Brexit: Lord Frost hits out at EU over Northern Ireland Protocol
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Ardagh Metal Packaging (AMP) became the latest business looking to take advantage of the region’s “best of both world’s” trading status yesterday, as it announced plans to build a $200million (£150million) beverage can plant near Belfast. The investment will create a total of 170 new jobs in the region. The project, which is one of the largest greenfield projects in the region since the UK left the EU, can be seen as a vote of confidence in the controversial Northern Ireland protocol.
AMP’s investment came days after Northern Irish pharmaceuticals group, Almac, announced it was creating 1,000 jobs in the region over the next three years as part of a global expansion.
Almac was generous in its praise of the protocol, saying that it offered “unique, unfettered and flexible access to the UK, Europe and beyond”.
The protocol, which was agreed as part of the December 2020 Brexit Agreement, gives Northern Ireland access to UK markets, while allowing it to remain within the EU’s single market for goods.
It was introduced in order to avoid a hard border between Ireland and Northern Ireland, making Northern Ireland the only region in Europe with free access to both markets.
AMP, based in Luxembourg, plans to export drinks to both the UK and the EU.
The company has an impressive customer portfolio, including soft-drinks giant Coca-Cola.
Speaking to the Financial Times about the project, its chief executive Oliver Graham said: “We are delighted to be investing in Northern Ireland, supporting our clients’ sustainability needs and further reducing our carbon footprint by locating closer to our end customers.”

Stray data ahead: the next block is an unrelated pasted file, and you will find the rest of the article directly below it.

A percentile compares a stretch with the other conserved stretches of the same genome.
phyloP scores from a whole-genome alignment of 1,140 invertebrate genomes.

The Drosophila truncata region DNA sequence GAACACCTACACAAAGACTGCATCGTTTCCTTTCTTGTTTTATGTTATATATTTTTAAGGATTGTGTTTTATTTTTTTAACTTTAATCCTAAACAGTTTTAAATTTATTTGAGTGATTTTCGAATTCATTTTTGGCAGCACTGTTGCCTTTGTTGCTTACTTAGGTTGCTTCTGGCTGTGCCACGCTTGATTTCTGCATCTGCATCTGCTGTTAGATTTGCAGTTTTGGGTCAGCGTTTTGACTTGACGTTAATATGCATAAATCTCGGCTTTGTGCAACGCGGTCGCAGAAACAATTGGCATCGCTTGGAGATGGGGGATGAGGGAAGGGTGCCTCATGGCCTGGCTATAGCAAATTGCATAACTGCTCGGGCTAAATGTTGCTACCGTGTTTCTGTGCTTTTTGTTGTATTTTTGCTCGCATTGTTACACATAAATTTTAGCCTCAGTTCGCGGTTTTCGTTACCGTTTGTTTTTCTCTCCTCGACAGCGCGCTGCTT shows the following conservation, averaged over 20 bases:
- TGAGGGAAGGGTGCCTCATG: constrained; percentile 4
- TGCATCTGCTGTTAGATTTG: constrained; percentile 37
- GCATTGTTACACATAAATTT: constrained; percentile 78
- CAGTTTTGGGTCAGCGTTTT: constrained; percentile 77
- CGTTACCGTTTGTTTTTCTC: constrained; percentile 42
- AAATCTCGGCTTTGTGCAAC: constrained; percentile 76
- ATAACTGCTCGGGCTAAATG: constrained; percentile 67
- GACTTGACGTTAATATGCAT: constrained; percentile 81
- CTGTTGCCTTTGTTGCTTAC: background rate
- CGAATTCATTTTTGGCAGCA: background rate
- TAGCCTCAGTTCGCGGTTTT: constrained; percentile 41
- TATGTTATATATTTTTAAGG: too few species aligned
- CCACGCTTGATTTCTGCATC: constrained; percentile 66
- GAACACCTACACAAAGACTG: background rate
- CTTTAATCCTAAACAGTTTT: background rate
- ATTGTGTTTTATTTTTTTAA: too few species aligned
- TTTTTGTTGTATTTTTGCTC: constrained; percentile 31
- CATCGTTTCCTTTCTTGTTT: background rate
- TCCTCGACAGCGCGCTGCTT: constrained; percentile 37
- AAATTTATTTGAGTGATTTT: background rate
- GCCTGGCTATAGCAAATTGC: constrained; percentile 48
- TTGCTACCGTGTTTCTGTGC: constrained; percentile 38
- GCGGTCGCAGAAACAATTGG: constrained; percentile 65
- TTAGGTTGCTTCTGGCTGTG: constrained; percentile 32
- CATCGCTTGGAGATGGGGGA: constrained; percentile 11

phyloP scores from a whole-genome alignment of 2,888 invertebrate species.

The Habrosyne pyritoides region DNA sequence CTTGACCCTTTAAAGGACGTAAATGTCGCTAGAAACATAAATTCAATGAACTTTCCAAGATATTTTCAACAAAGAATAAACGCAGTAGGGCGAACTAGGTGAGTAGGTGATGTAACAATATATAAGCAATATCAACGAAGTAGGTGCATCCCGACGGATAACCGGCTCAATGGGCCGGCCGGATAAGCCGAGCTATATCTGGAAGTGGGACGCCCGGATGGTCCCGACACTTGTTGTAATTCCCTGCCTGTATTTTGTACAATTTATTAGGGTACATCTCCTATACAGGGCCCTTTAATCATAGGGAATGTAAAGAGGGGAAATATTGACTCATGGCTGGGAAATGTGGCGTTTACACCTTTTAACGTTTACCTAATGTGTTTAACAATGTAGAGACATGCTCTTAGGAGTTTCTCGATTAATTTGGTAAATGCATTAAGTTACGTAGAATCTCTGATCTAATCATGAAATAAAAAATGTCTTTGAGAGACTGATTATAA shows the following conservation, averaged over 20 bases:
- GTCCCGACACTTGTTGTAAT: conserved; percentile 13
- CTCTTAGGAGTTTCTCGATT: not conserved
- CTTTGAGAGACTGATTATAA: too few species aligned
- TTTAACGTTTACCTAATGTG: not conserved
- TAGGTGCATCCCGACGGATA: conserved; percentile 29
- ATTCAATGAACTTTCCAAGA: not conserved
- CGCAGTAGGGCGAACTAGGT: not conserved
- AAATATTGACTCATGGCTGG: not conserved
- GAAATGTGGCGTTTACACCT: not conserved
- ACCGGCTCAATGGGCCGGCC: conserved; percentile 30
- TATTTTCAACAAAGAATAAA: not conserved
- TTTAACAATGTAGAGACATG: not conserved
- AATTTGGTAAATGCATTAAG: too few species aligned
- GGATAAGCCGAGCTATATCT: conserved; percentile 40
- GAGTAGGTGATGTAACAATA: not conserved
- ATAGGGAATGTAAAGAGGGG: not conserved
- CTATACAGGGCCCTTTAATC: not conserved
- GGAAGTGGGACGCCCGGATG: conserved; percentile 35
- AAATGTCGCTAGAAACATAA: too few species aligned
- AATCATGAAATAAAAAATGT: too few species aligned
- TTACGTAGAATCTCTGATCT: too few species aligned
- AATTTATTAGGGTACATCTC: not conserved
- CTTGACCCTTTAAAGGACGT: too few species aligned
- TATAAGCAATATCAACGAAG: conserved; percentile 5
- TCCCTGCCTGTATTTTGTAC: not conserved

Michael Gove last year told the public that Northern Ireland would get “the best of both worlds” as a result of the protocol.
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However, it has come under fire in recent months, forcing the UK and EU to re-engage in talks to renegotiate the protocol.
Since the transition period ended on 31 December 2020 the protocol has been a point of friction, but it has escalated recently with Downing Street saying the way it is being operated by Brussels is unsustainable.
This is because products from Great Britain entering Northern Ireland have had to undergo EU import procedures at the ports, meaning that an Irish Sea border has effectively been imposed in an effort to prevent a physical border between Ireland and Northern Ireland.
This has resulted in delays and supermarket shortages, with Lord Frost claiming that “more than 200 suppliers” had decided to stop selling to Northern Ireland.
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The EU and the UK are currently in talks to renegotiate the protocol.
However, Lord Frost has threatened to trigger article 16, which would suspend part of the deal, saying it may become “the only way forward”.
Speaking about the negotiations, chief executive of lobby group Manufacturing NI Stephen Kelly, said: “[Businesses are] concerned the uncertainty created around triggering Article 16 would be viewed as real [legal] jeopardy.
“The minute it’s done, Northern Ireland will be viewed as legally challenging and boardrooms and customer orders will begin to be impacted that very same day, that’s just the reality of it.”
Another business leader, who asked not to be named, told the Financial Times: “Triggering Article 16 would create another uncertainty lasting another 12 months if not longer, just as we’re entering the Christmas period.”
He said one manufacturing company had planned to move some operations from Ireland into Northern Ireland in order to benefit from both jurisdictions but had put the plans on ice while they “wait and see” how UK-EU talks go.
The two countries have just concluded their fifth week of talks.
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